To me, the struggle is a healing process.  If the struggle itself is not a healing process, it’s not worth it!  There’s something wrong with it. You struggle because you need to liberate yourself.  If the struggle does not liberate you, if it doesnt carry that hope, why bother?

It doesn’t mean that the struggle does not make you suffer. But suffering is not sacrifice. It’s really different. There may be pain that comes too. But maybe it’s a pain that is better than the pain you would have if you didn’t struggle. Maybe it’s a pain that prevents you from dying. Because we can die from numbness, irrelevance, wasting your life in triviality, despair, inertia, passivity, from giving up whatever creativity you have in yourself. So, sometimes it’s worth suffering not to see that in yourself. But i wouldn’t call that sacrifice.”

1:29:30 – As a rule, the struggle must be in itself a reward.  Otherwise you need to rethink it.  Maybe you’re doing something wrong.  I’ve gone through periods in my life where one more meeting and i would have cried.  And i paid a price for it.

1:35:30 – Many younger women now are rethinking feminism, which they first rejected because it was institutionalized and for what it has become.  Many are now discovering in their own lives some dynamics of sexism, but without the broad networks of support and discussion that existed in the 70s. What does feminism mean today?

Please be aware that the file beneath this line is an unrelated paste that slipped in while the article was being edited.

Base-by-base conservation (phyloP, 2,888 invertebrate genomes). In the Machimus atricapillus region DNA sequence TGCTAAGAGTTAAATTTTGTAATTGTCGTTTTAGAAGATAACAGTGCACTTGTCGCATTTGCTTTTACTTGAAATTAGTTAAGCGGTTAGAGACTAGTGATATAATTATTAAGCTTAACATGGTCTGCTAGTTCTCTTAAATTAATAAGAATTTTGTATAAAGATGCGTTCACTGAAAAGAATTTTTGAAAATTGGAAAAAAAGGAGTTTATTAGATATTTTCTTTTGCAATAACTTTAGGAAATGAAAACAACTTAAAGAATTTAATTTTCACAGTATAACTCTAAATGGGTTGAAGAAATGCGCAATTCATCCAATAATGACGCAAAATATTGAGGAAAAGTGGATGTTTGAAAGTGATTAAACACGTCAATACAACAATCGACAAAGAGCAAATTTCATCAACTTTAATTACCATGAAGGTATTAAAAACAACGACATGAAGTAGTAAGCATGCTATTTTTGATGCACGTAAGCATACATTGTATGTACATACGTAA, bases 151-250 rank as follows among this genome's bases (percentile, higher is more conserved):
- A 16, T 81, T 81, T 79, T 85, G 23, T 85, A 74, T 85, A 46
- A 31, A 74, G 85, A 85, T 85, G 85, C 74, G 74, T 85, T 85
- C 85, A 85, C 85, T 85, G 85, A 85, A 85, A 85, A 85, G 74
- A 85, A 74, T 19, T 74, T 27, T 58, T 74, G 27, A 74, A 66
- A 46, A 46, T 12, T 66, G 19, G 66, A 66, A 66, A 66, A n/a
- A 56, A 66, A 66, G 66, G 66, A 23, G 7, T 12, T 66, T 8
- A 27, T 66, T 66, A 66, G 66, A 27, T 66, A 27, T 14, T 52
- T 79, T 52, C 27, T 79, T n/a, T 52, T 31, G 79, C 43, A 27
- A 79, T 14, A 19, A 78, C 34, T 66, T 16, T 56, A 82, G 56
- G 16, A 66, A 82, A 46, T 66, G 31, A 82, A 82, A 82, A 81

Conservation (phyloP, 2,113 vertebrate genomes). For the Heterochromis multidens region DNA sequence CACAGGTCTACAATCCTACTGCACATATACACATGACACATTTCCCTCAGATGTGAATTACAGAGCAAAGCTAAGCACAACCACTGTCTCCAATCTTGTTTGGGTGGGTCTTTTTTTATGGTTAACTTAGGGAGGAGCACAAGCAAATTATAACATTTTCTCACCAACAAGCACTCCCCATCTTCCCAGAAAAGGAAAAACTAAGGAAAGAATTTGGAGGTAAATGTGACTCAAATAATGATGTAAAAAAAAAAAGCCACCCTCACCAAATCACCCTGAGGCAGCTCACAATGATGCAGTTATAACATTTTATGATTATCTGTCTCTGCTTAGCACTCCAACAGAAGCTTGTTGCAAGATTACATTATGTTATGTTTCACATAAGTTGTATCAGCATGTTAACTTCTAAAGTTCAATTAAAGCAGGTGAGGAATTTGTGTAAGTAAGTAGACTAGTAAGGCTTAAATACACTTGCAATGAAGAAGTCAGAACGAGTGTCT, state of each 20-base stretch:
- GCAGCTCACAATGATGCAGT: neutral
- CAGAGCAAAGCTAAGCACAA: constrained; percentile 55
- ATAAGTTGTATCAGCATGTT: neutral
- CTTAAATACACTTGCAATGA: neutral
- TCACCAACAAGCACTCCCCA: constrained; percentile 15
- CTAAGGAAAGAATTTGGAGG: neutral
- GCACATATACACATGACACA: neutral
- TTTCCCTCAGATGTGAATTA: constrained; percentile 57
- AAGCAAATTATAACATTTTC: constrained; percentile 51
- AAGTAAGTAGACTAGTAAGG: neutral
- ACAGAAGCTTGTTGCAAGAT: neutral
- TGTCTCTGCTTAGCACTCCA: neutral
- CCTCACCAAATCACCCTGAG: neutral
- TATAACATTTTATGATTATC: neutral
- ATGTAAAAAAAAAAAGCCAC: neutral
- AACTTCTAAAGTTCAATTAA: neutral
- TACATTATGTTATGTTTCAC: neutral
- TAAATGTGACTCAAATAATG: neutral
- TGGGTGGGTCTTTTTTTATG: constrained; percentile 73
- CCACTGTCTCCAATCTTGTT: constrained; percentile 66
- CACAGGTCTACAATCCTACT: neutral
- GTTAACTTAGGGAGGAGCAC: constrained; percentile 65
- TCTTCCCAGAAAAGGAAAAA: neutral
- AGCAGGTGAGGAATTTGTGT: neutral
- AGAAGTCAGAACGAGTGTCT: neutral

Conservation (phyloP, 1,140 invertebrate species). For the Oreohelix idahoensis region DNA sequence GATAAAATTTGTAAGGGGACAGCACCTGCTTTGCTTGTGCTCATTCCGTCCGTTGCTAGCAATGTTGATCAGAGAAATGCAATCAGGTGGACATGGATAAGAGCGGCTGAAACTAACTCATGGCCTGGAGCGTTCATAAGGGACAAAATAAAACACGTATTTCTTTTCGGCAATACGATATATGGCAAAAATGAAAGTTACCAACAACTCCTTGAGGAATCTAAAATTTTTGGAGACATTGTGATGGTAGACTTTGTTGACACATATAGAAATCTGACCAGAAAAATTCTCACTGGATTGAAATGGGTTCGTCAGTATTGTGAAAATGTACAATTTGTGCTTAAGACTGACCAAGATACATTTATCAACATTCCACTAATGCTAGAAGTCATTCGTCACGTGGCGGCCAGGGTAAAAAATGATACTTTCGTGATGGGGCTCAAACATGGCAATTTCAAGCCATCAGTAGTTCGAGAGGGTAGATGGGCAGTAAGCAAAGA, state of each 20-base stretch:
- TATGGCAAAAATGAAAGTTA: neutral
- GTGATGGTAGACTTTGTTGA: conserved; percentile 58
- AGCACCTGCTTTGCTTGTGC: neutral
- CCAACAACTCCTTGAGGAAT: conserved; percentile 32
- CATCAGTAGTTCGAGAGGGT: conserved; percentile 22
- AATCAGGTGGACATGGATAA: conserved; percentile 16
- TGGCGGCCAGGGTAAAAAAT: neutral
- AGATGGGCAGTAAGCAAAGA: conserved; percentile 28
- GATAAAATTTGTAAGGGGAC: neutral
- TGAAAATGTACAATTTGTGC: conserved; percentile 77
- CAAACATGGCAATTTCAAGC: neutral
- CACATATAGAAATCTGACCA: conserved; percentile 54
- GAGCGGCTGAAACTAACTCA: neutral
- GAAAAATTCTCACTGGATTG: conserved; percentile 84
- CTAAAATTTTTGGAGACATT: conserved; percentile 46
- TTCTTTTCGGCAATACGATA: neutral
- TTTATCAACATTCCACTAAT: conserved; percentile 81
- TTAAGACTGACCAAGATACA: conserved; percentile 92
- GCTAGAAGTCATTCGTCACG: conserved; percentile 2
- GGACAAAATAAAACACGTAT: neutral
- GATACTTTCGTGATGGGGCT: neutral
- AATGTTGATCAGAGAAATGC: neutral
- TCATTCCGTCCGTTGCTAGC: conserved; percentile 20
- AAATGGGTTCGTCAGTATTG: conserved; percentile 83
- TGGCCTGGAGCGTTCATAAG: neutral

1:43:40 – The struggle around student debt, education, teaching – the closing of schools, funding, the attack on teachers, is a “major attack on reproduction”.  This is an attack on the future.  Student debt is a form of slavery, a tremendous discipline that shapes the decisions people make about their careers and lives.

1:48:00 – Discussion of the accomplishments of the anti-globalization movement of the early 2000s.

1:50:45 – On electoral politics: The movement periodically gives up its power to electoral campaigns, to the state.  We have a continuous ritual of disaccumulation of knowledge, energies, possibilities, and revolutionary potential every time an election comes around.  We had a lot of energy in the end of the Bush era, which seems to have dissipated now.

1:51:55 – On historical memory: It’s absolutely necessary for us to hand down our stories to the next generations of organizers.

Thanks for listening / reading!  Thanks to scott for uploading, and sarah for recording.

alex